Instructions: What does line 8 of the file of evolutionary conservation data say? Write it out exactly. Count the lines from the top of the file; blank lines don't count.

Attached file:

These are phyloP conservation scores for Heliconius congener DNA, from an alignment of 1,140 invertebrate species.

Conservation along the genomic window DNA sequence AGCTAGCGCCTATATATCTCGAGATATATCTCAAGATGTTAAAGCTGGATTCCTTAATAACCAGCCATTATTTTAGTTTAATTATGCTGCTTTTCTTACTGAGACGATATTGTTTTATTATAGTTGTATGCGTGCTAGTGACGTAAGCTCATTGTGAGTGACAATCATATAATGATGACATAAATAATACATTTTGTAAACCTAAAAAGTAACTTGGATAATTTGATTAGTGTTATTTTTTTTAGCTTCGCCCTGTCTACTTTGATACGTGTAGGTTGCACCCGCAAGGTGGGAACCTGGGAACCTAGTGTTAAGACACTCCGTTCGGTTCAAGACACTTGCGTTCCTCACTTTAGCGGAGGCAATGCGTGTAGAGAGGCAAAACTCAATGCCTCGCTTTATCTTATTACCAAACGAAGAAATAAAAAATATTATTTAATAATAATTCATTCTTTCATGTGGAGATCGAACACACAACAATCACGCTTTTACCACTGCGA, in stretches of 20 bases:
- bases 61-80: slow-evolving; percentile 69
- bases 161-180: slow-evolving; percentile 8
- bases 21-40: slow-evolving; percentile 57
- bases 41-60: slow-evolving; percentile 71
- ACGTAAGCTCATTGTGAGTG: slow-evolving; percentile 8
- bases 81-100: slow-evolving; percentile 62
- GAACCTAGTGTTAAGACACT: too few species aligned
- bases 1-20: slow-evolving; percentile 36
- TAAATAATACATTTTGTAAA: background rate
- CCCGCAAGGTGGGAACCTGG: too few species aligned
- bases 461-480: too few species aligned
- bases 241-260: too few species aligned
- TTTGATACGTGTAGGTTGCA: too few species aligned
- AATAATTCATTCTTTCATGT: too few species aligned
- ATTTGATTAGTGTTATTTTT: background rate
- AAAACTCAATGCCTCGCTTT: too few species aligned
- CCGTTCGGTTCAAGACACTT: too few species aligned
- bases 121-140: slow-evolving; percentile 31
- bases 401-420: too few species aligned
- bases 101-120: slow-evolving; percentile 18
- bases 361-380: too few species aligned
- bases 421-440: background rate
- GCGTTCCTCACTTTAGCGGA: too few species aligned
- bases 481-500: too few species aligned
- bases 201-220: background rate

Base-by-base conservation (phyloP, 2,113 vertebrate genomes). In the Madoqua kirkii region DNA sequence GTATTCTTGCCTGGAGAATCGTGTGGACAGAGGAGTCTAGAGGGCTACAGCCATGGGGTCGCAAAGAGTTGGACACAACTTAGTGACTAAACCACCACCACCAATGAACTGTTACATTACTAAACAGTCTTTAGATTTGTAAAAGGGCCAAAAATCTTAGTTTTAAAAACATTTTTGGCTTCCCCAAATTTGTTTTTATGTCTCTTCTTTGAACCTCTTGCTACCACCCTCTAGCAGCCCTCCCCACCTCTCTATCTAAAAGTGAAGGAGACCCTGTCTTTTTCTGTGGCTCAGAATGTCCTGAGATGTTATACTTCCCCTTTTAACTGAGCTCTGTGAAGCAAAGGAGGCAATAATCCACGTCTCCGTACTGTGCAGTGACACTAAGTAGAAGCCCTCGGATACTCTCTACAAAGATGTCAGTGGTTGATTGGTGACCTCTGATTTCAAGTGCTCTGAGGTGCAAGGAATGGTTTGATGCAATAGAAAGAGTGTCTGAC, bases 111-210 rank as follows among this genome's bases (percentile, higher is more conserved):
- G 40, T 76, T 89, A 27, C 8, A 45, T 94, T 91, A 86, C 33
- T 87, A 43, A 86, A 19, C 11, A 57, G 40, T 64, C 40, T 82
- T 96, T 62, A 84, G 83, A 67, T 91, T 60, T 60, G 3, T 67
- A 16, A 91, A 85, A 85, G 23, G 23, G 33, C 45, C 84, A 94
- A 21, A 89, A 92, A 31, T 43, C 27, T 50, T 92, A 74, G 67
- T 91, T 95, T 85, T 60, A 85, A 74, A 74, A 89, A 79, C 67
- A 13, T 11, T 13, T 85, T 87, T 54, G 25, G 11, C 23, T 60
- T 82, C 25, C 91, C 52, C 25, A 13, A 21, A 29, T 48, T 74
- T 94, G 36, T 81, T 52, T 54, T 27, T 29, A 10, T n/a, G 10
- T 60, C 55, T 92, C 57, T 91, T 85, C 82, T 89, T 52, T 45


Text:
- bases 81-100: slow-evolving; percentile 62